Research on children orphaned by HIV/AIDS in South Africa may provide insight on how to identify and help children with emotional behavior issues in other areas of the world, which may have limited access to healthcare and further research that could lead to successful interventions.
A report on the global AIDS epidemic published by the United Nations mentions that due to the HIV/AIDS pandemic, which has left 12 million children orphaned in Sub-Saharan African, children are at an increased risk for mental health problems.
"There has been a big push to understand what we can do to help these kids, but also how to identify these children in the community," said Carla Sharp, a native of South Africa and an associate professor of clinical psychology and director of the Developmental Psychopathology Lab at the University of Houston.
"Part of the challenge is that there are four psychologists per 100,000 people in South Africa and .03 psychiatrists per 100,000 people. Individuals that are typically trained to help with mental health needs in the community are not available, and the few people who are available are often not culturally aware."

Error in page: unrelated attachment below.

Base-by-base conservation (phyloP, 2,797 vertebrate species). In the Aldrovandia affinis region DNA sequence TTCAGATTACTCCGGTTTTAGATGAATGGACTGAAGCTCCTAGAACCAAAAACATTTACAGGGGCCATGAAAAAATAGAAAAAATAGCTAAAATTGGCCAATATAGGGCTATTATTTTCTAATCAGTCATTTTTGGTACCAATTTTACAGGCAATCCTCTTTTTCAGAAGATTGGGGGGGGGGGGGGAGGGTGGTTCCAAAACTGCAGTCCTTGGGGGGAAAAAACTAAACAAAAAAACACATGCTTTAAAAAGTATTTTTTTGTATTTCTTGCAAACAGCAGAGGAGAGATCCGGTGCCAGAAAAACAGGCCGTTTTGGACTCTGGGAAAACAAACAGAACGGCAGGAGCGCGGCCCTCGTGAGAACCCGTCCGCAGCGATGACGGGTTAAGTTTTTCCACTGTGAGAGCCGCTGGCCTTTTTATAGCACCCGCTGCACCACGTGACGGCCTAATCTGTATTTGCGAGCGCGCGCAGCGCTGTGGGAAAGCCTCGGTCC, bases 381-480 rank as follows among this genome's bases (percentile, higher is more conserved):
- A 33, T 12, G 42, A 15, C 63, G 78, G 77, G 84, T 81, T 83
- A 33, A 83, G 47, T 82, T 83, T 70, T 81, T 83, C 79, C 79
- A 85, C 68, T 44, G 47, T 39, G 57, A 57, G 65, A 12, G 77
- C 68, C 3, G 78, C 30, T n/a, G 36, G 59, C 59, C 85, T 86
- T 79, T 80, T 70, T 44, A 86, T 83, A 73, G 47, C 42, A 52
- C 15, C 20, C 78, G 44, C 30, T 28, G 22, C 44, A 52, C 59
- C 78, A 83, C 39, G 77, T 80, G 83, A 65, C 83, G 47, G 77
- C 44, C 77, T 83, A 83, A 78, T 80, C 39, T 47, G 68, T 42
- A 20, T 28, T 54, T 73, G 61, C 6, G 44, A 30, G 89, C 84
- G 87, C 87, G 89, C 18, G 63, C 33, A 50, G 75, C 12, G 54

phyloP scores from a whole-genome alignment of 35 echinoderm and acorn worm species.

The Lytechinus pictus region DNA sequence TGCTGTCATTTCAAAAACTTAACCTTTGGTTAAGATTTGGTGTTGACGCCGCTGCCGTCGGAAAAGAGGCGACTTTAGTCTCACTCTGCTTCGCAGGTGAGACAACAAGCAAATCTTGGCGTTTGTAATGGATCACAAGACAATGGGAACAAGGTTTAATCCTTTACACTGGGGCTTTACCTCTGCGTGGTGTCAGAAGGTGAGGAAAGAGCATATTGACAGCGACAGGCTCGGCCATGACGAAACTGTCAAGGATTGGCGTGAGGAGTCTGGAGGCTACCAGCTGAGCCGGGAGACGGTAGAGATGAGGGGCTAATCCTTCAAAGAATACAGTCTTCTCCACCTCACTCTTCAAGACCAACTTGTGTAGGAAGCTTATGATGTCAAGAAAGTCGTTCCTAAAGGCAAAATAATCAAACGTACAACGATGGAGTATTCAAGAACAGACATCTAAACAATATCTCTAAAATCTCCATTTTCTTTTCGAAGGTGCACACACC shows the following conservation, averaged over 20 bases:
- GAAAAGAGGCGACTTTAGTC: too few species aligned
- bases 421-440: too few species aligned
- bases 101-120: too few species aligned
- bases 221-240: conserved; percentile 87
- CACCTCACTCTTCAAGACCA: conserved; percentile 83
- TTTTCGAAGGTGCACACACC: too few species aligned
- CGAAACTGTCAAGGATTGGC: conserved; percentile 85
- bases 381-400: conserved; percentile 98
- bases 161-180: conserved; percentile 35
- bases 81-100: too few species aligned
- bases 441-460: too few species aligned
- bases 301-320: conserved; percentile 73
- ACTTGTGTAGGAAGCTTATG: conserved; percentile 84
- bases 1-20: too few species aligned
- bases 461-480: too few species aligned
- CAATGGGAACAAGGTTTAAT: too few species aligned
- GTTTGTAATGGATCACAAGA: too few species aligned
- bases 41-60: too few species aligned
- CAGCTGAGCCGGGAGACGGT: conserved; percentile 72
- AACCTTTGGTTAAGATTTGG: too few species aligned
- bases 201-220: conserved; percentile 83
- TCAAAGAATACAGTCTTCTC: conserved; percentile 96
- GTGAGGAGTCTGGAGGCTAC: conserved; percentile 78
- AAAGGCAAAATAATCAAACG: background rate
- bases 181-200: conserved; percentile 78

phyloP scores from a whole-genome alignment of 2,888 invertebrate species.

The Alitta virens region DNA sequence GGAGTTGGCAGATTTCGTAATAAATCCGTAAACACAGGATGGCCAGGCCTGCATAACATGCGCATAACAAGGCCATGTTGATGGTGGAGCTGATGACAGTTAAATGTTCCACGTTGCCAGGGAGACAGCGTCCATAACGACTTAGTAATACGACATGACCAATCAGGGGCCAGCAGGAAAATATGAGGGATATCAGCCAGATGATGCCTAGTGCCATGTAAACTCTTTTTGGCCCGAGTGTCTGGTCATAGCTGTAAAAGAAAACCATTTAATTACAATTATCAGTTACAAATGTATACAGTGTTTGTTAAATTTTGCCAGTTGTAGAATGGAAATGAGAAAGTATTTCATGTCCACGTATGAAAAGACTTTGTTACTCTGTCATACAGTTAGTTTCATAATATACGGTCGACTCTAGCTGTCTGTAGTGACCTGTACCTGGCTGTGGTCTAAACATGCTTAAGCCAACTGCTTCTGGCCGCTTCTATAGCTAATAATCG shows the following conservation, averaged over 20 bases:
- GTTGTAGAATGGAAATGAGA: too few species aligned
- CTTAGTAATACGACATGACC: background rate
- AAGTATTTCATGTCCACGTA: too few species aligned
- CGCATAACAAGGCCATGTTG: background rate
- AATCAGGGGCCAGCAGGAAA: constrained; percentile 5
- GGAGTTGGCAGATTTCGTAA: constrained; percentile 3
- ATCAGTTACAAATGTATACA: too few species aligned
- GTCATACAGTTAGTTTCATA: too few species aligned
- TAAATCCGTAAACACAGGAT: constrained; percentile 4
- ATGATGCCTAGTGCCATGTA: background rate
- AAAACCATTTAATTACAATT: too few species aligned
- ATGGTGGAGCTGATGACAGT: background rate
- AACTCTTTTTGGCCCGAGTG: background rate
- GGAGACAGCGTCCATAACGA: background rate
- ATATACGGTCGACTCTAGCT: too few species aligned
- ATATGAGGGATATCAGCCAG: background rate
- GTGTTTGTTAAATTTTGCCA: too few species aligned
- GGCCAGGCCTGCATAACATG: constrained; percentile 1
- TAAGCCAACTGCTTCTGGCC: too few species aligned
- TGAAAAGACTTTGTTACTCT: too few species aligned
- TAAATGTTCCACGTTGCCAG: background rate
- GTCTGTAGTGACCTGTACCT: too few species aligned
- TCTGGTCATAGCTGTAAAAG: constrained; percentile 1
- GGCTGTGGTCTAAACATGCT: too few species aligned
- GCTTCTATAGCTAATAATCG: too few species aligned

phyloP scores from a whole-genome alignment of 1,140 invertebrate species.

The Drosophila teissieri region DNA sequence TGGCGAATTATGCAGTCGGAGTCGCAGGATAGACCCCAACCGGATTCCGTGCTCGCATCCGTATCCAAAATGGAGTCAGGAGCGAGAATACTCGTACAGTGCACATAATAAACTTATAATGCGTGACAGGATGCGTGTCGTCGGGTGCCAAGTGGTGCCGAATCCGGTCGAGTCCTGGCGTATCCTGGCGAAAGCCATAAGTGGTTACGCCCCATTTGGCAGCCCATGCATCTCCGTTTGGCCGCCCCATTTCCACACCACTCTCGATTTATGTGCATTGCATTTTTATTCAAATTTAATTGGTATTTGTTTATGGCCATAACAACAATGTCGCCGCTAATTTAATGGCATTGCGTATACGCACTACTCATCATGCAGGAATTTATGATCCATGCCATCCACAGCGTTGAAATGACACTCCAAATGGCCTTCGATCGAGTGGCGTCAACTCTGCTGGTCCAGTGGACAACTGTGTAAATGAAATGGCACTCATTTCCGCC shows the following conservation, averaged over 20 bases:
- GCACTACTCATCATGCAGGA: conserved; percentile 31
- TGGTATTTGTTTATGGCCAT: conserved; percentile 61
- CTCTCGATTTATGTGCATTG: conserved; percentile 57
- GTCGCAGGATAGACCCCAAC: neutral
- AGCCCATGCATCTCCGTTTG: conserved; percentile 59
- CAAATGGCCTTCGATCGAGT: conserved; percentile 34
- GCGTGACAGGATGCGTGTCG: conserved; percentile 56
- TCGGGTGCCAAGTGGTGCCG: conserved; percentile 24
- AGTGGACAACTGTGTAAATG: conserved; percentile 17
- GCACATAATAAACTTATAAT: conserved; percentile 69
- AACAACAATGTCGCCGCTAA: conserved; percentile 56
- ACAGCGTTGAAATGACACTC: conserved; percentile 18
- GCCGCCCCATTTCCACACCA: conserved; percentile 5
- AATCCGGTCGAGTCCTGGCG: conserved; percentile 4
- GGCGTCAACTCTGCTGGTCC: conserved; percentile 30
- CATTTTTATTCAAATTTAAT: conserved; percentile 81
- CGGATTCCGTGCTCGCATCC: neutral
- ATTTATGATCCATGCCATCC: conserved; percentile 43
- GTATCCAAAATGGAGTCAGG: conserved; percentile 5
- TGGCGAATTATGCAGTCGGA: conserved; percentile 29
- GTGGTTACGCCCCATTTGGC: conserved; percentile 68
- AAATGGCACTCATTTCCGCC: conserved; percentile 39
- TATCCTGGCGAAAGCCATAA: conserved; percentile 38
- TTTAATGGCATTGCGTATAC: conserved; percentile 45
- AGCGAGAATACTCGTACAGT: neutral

Sharp serves as principal investigator for a $951,147 grant funded by the National Institutes of Health (NIH), titled, "Emotional-behavior disorders in South African children affected by AIDS." The goal of the research study is to develop a reliable and valid diagnostic tool for the early detection of psychiatric disorder as a first step toward successful intervention.
The three-year cross-sectional study adapted two measures for the South African context, a clinical diagnostic interview and questionnaire using multiple informants (caregiver, teacher and self-report), to collect 750 interviews from children, ages 7 to 11 years old, which included 250 children orphaned by AIDS, 250 orphaned by other means and 250 non-orphaned.
"We wanted to look at a few factors, such as a
|Contact: Melissa Carroll|
University of Houston